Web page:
Thanks so much for the answer.

**carlgrace wrote on Oct 2**^{nd}, 2017, 8:50am:The noise floor of the FFT itself declines when you use a longer FFT. If the SNR is improving as you increase the length of the FFT, that means that you are being limited by the FFT and not the ADC. When you get to the point the ADC is limiting SNR using a longer record won't improve SNR.

I understand that noise floor declines when FFT size increases because of the formula below (-10log(n/2)):

But what I don’t understand is that the noise power must be distributed between noise bins (either 62 or 510) and the total power of the noise bins should be constant hence the snr must remain constant. I don’t find any theoretical reasons for total noise power variations and it is confusing me. What do you exactly mean by SNR being limited to FFT?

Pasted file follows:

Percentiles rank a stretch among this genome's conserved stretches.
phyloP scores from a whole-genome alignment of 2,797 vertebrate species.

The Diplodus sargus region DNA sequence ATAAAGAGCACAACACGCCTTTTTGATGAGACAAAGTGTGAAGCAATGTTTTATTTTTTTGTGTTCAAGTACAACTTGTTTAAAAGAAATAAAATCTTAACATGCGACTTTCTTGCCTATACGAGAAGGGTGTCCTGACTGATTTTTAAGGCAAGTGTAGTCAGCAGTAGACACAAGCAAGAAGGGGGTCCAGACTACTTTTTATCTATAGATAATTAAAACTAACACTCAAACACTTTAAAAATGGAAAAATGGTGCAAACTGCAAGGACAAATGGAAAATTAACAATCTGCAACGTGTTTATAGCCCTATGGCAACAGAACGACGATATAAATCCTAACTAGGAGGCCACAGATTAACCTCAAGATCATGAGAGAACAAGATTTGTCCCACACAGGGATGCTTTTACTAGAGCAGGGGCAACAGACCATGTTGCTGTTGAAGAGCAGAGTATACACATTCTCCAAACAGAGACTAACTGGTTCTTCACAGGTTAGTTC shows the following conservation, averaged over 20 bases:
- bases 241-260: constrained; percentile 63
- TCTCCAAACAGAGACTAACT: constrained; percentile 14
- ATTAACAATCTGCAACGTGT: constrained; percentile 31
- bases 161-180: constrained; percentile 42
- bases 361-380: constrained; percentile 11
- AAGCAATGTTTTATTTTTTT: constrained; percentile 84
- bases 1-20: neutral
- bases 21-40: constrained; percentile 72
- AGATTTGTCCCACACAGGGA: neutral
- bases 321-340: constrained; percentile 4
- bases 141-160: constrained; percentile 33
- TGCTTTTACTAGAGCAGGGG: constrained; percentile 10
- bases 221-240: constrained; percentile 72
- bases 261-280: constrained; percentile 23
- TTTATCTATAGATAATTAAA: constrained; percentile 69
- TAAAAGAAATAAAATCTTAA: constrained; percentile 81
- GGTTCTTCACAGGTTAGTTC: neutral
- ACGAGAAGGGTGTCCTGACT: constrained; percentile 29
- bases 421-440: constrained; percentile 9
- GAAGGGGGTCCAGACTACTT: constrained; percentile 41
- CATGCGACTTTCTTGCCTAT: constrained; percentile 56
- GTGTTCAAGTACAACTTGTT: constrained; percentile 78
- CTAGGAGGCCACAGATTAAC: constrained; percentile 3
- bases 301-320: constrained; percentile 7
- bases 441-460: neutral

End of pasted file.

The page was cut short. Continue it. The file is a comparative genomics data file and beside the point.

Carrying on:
**carlgrace wrote on Oct 2**^{nd}, 2017, 8:50am:You should consider using a prime number of cycles rather than just an integer. An integer is OK, but you may get some samples landing on top of each other which will make it appear like you have less data.

Yes I totally understand what you mean and I have used prime/integer number of cycles, “integer number of cycle” is a term used in Stanford lecture notes meaning the same thing you just explained:

**carlgrace wrote on Oct 2**^{nd}, 2017, 8:50am:Also, if you are using coherent sampling correctly (integer/prime number of cycles) using a Hann window should be needed (all your input power should fall into a single FFT bin).

Fine, but according to Stanford lecture notes, windowing will distribute the sigbin power between some bins: